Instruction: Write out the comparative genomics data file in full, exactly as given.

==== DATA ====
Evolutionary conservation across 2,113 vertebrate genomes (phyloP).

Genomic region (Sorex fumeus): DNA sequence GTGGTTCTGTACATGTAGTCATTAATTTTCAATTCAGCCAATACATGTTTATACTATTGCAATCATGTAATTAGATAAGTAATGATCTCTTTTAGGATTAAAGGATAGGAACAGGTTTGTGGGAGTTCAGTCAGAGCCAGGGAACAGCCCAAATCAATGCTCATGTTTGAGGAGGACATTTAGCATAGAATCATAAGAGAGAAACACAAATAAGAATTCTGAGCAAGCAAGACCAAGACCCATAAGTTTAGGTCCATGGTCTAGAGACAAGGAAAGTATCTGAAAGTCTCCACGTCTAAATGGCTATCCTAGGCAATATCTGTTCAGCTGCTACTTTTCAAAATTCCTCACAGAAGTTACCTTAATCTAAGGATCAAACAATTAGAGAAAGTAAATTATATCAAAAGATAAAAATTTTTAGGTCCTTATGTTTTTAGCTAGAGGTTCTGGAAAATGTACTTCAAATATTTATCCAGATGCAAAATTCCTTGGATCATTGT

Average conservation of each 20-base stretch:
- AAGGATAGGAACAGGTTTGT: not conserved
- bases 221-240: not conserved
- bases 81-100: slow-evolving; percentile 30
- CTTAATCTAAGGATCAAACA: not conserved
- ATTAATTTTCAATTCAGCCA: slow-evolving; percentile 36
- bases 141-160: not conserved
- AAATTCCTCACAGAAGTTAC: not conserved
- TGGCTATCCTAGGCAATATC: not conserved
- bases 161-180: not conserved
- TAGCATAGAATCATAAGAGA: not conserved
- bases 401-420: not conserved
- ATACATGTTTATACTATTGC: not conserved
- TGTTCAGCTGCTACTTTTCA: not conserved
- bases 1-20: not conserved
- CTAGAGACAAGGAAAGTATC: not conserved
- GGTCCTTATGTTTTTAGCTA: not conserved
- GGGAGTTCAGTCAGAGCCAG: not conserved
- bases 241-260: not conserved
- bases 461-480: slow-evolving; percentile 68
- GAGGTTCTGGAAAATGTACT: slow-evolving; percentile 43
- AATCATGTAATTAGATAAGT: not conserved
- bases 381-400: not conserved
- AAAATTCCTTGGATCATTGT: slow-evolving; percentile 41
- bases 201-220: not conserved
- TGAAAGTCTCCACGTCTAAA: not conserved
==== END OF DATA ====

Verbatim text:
Evolutionary conservation across 2,113 vertebrate genomes (phyloP).

Genomic region (Sorex fumeus): DNA sequence GTGGTTCTGTACATGTAGTCATTAATTTTCAATTCAGCCAATACATGTTTATACTATTGCAATCATGTAATTAGATAAGTAATGATCTCTTTTAGGATTAAAGGATAGGAACAGGTTTGTGGGAGTTCAGTCAGAGCCAGGGAACAGCCCAAATCAATGCTCATGTTTGAGGAGGACATTTAGCATAGAATCATAAGAGAGAAACACAAATAAGAATTCTGAGCAAGCAAGACCAAGACCCATAAGTTTAGGTCCATGGTCTAGAGACAAGGAAAGTATCTGAAAGTCTCCACGTCTAAATGGCTATCCTAGGCAATATCTGTTCAGCTGCTACTTTTCAAAATTCCTCACAGAAGTTACCTTAATCTAAGGATCAAACAATTAGAGAAAGTAAATTATATCAAAAGATAAAAATTTTTAGGTCCTTATGTTTTTAGCTAGAGGTTCTGGAAAATGTACTTCAAATATTTATCCAGATGCAAAATTCCTTGGATCATTGT

Average conservation of each 20-base stretch:
- AAGGATAGGAACAGGTTTGT: not conserved
- bases 221-240: not conserved
- bases 81-100: slow-evolving; percentile 30
- CTTAATCTAAGGATCAAACA: not conserved
- ATTAATTTTCAATTCAGCCA: slow-evolving; percentile 36
- bases 141-160: not conserved
- AAATTCCTCACAGAAGTTAC: not conserved
- TGGCTATCCTAGGCAATATC: not conserved
- bases 161-180: not conserved
- TAGCATAGAATCATAAGAGA: not conserved
- bases 401-420: not conserved
- ATACATGTTTATACTATTGC: not conserved
- TGTTCAGCTGCTACTTTTCA: not conserved
- bases 1-20: not conserved
- CTAGAGACAAGGAAAGTATC: not conserved
- GGTCCTTATGTTTTTAGCTA: not conserved
- GGGAGTTCAGTCAGAGCCAG: not conserved
- bases 241-260: not conserved
- bases 461-480: slow-evolving; percentile 68
- GAGGTTCTGGAAAATGTACT: slow-evolving; percentile 43
- AATCATGTAATTAGATAAGT: not conserved
- bases 381-400: not conserved
- AAAATTCCTTGGATCATTGT: slow-evolving; percentile 41
- bases 201-220: not conserved
- TGAAAGTCTCCACGTCTAAA: not conserved